A Prospect on the River Manyfold, at Wetton-Mill - DERSB 2009.30.1 One of the earliest purchases for the Enlightenment! project was back in 2009 when we bought an engraving after Thomas Smith of Derby (1721 -1767) of A Prospect on the River Manyfold at Wetton Mill. This print was published as part of a set in July 1743 titled ‘Eight of the most extraordinary Prospects in the Mountainous Parts of Derbyshire and Staffordshire commonly called the Peak and Moorlands’.

They were popular engravings and smaller version soon appeared in magazines.
The engravings were all after work by Thomas Smith and were engraved by a couple of different engravers including Vivares and Granville.

The eight views are:

1. A Prospect in Dove-Dale

2. A prospect in the upper part of Dove Dale

3. A Prospect on the River Manyfold, at Wetton-Mill

4. A Prospect of Matlock-Bath &c from the Lover’s Walk

5. A Prospect of that beautiful cascade before Matlock Bath

6. A Prospect on the River Wie, in Monsal-Dale

7. A Prospect of the Chee Tor &c on the River Wie

8. A Prospect of the rocks & that vast cavern at Castleton call’d Peak-hole

Dunnington Mill - DERSB 2009.30.5

We have four engravings from this run plus a couple of others after Thomas Smith including this one of Dunnington Cliff, that we also bought in 2009. This was published in 1745 in ‘A set of four views in Derbyshire’.


Lovers Leap

 With Valentines Day nearly upon us, I thought I’d share this post from my colleague Jess.  Moral of the story? Wear voluminous skirts ladies!

 Dean Langton plummeted to his death near Lover’s Leap, Dovedale.  Would he have survived if he was a cross dresser?

Dean Langton plummeted to his death near Lover’s Leap, Dovedale. Would he have survived if he was a cross-dresser?

Welcome to Dovedale

We’ve just set up our own YouTube channel, so thought I’d share the Dovedale video that we had commissioned for the Enlightenment! project.  It’s not quite the peaceful idyll that you might have been expecting….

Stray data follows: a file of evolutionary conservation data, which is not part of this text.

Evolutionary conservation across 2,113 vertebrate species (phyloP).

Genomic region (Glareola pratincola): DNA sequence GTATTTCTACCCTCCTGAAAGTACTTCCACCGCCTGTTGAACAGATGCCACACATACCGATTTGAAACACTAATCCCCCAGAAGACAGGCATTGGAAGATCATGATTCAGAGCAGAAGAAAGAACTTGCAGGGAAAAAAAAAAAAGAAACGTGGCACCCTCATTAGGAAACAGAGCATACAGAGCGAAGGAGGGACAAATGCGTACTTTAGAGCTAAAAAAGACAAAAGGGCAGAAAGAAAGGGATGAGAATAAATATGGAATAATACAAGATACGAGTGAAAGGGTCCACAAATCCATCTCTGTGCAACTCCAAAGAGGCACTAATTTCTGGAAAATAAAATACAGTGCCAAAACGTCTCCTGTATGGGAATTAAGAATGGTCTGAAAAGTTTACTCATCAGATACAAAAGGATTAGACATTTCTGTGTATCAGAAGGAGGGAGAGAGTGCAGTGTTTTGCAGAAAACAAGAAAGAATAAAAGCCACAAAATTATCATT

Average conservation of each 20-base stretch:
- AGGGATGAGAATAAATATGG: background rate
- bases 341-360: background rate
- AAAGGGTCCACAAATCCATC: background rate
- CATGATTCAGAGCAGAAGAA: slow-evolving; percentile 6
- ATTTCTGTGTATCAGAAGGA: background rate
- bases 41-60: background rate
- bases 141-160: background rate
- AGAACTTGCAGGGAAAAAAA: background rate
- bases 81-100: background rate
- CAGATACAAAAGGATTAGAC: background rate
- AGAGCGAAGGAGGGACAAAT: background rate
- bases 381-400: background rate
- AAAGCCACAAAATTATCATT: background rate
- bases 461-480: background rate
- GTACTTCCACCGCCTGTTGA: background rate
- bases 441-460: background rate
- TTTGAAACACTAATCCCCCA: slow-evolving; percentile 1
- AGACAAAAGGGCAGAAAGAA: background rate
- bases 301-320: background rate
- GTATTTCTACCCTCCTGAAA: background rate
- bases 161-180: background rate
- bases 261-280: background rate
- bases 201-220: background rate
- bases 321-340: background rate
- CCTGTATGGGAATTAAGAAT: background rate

Elias Hall – Part two

Elias Hall strata map

Last week John Henry, chair of The History of Geology Group came to look at some of the maps we have in our collection. The highlight of his visit was seeing the horizontal section showing the geological strata which we bought back in 2012. The map was produced by Elias Hall and published in two sections by William Phillips in 1824 and 1834. John kindly pointed us towards an article on Elias Hall that was published by the Mercian Geologist Journal in 2011.

Elias Hall strata map

The article written by Hugh S. Torrens and Trevor D. Ford gives a lot of detail about the life and pioneering works of Elias Hall. Included are discussions on the geological models which Hall created, first carved from wood and later cast in plaster. The article contains a description by John Farey of Hall showing a model to the Geological Society. Unfortunately the models didn’t meet with the best reaction being criticised for their ‘injudicious use of rather too glaring colours’ and that they called to the mind ‘a tray of Guts and Garbage in a Fishmonger’s or Poulterer’s Shop’. I am not sure how similar the colours on the models are to our strata map, but ironically we’ve chosen the colours from the map as our palette for the Collections in the Landscape project.

Collections in the Landscape logo

Hall came under further criticism being described as ‘a queer-looking old man, with white hair and lame, and has no notion of lecturing, and he likewise speaks very broad High Peak’. What’s wrong with speaking in broad High Peak, I hear you exclaim?

Sadly the article confirmed that, as far as anyone knows, none of Hall’s models have survived. Go check your attics people!

You can read the full article here.